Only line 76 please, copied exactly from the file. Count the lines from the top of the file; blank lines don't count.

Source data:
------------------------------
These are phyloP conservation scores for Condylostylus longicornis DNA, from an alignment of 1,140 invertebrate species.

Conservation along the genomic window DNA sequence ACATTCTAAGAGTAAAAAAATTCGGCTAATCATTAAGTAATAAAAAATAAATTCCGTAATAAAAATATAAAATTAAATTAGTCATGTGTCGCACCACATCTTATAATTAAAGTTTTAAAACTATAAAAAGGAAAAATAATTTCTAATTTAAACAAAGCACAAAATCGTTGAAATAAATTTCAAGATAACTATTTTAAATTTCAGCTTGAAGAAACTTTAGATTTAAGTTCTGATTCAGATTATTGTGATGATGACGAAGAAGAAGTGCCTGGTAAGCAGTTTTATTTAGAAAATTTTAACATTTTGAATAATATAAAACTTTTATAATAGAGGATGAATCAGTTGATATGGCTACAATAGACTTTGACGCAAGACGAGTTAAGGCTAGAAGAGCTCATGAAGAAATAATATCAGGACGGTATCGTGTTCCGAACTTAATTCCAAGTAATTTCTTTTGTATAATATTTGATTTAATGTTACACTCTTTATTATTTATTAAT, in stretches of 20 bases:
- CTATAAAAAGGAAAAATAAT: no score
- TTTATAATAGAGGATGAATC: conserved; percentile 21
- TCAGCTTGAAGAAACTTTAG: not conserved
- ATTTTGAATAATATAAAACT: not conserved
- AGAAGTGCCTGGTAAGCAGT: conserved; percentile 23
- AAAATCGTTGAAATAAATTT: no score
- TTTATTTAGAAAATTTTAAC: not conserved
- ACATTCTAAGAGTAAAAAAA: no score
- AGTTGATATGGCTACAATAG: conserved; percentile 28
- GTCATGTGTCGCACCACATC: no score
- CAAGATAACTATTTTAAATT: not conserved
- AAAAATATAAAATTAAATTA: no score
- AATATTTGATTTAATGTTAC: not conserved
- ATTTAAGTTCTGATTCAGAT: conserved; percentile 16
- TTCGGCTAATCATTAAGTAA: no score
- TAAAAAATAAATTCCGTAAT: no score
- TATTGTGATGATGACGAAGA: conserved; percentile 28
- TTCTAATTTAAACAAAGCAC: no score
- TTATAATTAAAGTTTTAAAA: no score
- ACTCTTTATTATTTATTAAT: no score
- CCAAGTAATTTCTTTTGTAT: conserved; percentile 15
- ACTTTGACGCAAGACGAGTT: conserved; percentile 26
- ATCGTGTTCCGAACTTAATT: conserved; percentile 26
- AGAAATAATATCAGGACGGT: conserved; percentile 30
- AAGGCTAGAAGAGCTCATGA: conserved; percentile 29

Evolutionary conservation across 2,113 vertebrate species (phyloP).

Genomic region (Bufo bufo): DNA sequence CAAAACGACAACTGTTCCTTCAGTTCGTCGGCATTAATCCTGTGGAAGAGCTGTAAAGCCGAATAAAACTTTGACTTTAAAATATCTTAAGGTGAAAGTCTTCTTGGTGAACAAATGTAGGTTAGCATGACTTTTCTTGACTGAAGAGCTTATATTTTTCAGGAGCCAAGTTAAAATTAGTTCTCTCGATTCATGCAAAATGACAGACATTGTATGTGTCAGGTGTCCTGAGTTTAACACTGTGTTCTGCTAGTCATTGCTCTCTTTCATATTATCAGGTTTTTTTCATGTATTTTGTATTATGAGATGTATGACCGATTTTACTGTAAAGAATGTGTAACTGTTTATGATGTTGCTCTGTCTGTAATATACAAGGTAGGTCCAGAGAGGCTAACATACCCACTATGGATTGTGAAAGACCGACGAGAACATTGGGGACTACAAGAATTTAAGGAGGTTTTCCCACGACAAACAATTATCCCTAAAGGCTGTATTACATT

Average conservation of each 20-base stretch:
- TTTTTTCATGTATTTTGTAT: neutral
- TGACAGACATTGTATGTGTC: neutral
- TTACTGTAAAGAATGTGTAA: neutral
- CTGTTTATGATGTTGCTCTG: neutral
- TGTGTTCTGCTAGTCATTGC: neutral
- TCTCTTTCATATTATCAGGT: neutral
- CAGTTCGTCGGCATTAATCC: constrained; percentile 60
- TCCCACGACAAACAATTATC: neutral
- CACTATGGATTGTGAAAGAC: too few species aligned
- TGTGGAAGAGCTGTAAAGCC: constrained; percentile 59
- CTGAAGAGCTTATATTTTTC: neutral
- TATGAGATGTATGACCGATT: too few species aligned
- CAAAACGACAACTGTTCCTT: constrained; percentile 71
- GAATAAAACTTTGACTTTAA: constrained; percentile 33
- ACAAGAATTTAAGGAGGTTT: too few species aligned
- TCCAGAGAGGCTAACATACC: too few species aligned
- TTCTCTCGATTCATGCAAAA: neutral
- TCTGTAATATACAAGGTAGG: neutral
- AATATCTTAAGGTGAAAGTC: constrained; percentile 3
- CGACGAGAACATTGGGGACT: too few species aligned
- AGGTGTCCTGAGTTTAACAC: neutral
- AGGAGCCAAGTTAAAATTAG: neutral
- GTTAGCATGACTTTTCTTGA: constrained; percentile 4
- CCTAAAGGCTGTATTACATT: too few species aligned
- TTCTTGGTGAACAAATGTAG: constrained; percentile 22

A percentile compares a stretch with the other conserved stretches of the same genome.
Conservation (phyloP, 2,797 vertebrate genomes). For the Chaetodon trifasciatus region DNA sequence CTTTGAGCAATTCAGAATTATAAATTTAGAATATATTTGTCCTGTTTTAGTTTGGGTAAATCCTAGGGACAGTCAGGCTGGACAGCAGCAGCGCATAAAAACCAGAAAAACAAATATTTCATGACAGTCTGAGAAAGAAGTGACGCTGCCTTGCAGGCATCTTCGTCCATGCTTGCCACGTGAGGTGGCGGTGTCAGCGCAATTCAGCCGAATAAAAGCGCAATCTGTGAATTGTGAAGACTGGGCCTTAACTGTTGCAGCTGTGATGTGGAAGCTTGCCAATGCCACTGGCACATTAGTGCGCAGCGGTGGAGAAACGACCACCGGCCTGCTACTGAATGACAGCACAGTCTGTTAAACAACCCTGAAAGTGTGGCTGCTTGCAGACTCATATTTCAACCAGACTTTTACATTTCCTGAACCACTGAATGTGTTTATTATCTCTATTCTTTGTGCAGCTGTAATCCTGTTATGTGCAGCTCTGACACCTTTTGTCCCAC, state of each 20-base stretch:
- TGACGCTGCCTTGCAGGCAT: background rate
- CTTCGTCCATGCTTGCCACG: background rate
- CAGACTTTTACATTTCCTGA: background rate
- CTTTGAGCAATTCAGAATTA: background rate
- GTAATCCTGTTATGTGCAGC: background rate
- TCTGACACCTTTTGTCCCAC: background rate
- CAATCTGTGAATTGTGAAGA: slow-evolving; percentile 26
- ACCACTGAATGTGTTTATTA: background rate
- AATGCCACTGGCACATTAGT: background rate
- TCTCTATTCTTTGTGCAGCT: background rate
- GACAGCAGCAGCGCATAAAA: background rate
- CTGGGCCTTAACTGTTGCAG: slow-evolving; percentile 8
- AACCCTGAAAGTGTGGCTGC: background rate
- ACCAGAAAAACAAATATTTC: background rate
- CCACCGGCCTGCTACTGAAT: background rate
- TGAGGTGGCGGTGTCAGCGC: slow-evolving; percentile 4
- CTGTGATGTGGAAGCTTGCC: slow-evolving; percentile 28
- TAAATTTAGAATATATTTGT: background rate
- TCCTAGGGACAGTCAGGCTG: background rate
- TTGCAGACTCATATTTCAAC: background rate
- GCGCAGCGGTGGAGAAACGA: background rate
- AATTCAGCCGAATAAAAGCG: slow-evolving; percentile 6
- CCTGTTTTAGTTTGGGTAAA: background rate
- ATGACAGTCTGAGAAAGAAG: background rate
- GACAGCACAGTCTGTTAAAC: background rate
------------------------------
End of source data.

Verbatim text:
- TCCTAGGGACAGTCAGGCTG: background rate